Unsupervised Thoughts A blog on machine learning

Simulating Depth Perception with Face Tracking

Motion parallax is created by the apparent relative motion of objects when an observer moves. It’s one of the monocular cues that enable depth perception. I created a demo to simulate this phenomenon thanks to TensorFlow.js and three.js.

Just show me the demo!

If you want to try it by yourself, just launch the demo with Chrome, Firefox or Edge on your webcam-equipped laptop or desktop and wait a little. You can use the drop-down list or add ?object=1 or ?object=2 at the end of the URL to try other 3D models. The demo’s code is available on GitHub.

Demo in action

Detecting the orientation of the camera/face axis

To achieve this, I take advantage of TensorFlow.JS’ Face Landmarks Detection model, which provides the location of 468 face landmarks from the webcam’s video stream. I just keep a single one of them, which is located between the two eyes, and compute the corresponding azimuthal and polar angles. With these coordinates, I can then move a three.js camera and render the 3D scene from the proper angle.

The resulting image is very stable, which suggests that the model’s predictions are pretty accurate. I also tried a simpler and faster model (and you can too by adding ?blaze=true) but this makes the demo a bit too jittery.

Detecting the distance between the face and the camera

The Face Landmarks Detection model also optionally predicts the location and shape of the irises. Since the human iris’ size is remarkably constant, we can then estimate the distance between the camera and the eyes if we know the webcam’s focal length. This distance should be taken into account to determine the field of view of the three.js camera. However, this estimate is too noisy and I didn’t use it (but you can still see that by yourself with ?distanceMethod=1). I also tried to use the distance from the facial landmark between the two eyes to one on the forehead (such distance should be globally invariant to facial expressions and left/right rotations of the head). This was a bit more stable but still unsatisfying. At the end of the day, I assumed that the distance between the observer’s face and the camera is constant.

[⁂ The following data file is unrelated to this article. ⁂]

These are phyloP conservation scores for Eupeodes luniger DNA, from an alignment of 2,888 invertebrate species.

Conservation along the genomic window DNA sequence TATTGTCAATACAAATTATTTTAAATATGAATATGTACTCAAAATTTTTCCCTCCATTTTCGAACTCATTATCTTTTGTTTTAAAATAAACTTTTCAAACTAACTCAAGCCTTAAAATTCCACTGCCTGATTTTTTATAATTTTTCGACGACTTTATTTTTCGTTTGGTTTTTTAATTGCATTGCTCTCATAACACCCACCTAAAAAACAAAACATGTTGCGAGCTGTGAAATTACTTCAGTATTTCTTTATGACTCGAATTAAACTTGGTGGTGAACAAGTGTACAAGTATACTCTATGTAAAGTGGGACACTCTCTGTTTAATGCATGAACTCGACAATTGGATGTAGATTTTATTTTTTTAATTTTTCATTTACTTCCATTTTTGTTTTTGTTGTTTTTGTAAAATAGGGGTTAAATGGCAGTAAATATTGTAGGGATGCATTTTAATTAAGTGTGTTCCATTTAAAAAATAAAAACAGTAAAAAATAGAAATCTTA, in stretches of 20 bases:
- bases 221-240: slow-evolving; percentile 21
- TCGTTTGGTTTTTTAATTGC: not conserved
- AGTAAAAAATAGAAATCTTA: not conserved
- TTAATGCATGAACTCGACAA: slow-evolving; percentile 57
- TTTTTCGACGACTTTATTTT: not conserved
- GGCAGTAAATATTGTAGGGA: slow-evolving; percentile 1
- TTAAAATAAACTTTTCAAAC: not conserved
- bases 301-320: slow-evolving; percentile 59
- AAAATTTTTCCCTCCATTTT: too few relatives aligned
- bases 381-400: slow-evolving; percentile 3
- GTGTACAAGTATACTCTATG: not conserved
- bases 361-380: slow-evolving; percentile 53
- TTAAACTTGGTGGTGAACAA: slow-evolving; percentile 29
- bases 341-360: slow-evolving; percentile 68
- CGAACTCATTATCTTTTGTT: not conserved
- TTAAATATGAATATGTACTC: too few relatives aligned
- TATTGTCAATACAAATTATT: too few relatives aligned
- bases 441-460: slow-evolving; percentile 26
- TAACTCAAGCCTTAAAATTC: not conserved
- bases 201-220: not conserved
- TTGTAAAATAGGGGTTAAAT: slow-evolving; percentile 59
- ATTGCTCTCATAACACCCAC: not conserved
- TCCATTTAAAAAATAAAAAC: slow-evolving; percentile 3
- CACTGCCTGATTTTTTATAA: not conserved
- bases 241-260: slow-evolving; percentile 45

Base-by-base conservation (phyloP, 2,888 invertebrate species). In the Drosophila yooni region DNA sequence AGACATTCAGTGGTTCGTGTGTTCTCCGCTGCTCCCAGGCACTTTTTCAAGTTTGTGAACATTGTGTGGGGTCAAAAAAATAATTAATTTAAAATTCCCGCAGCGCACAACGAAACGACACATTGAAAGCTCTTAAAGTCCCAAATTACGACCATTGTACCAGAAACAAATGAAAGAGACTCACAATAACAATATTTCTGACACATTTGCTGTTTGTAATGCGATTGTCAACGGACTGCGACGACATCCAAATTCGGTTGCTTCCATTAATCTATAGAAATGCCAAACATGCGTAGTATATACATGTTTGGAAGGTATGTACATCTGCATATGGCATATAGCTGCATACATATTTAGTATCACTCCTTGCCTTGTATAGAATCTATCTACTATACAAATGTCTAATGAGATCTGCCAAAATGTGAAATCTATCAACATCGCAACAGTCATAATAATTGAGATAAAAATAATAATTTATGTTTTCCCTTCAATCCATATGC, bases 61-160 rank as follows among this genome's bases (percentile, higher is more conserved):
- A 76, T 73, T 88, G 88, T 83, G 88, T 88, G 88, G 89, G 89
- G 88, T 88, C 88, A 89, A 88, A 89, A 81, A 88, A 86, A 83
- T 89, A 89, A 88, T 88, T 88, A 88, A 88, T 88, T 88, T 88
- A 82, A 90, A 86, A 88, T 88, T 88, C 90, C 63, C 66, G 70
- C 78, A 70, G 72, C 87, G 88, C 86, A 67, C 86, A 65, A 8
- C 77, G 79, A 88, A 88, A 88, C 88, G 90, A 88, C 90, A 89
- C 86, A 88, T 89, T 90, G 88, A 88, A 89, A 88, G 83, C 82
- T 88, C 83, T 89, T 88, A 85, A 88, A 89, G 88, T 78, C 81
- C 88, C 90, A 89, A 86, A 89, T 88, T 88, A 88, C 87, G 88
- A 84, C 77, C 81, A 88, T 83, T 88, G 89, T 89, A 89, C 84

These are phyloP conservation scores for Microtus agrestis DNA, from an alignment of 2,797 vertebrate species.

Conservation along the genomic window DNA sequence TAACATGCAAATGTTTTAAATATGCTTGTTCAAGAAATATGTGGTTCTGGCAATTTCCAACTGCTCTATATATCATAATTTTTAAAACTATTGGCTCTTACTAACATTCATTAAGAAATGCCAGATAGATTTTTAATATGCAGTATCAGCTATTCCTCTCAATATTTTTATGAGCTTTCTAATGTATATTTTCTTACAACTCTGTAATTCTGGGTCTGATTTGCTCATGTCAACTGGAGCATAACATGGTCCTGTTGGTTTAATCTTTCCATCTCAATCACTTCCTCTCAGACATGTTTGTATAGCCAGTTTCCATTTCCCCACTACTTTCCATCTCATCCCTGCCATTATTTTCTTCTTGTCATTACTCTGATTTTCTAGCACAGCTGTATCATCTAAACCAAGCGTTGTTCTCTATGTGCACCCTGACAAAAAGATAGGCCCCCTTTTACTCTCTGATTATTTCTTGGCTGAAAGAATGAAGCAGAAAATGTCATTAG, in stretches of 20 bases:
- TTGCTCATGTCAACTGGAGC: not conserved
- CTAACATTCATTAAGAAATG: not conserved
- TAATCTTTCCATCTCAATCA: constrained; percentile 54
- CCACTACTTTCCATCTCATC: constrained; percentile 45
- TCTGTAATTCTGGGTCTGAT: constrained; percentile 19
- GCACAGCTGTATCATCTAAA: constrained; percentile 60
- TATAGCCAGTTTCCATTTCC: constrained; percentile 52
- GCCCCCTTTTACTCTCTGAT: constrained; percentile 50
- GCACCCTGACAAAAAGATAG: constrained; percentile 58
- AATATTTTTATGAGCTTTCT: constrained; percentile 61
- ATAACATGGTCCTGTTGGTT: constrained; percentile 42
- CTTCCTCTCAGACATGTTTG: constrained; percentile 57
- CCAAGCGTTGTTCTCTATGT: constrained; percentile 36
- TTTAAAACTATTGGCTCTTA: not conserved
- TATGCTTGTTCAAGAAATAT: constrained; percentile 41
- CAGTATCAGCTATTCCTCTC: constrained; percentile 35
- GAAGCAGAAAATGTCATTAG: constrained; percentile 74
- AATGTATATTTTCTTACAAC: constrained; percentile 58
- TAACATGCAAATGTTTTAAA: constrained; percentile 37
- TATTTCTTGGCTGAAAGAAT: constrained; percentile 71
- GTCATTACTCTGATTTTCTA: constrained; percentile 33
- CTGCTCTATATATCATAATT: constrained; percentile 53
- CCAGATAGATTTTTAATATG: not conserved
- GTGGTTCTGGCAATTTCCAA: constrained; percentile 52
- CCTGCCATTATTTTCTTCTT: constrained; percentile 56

All this can only work for one observer since the screen can only display one picture at a time.

Moreover, I should theoretically not just position the three.js camera where the observer’s face was detected. I should also warp the resulting image to account for the fact that the camera plane and the screen’s plane aren’t parallel. I didn’t do it but I don’t think it makes a big difference given the relatively narrow field of view of most webcams.

Besides, it’d be more efficient to compute the predictions in a web worker. Unfortunately enough, I understand it’s only possible to use TensorFlow.js and WebGL in a worker when OffscreenCanvas is available, which is currently not the case for some browsers, e.g. Firefox.


I was inspired by this old demo (2007!) from Johnny Lee.

Thanks to Google, the TensorFlow.JS community and the three.JS community for making available such cool libraries. I used Discover three.js, a great interactive book by Lewy Blue, to get started with three.js. Thanks also to my friend Fabien for his feedback.

I’m grateful to Jason Mayes and the TensorFlow Team for having selected this project as a Tensorflow Community Spotlight winner.


Credits for the 3D models:

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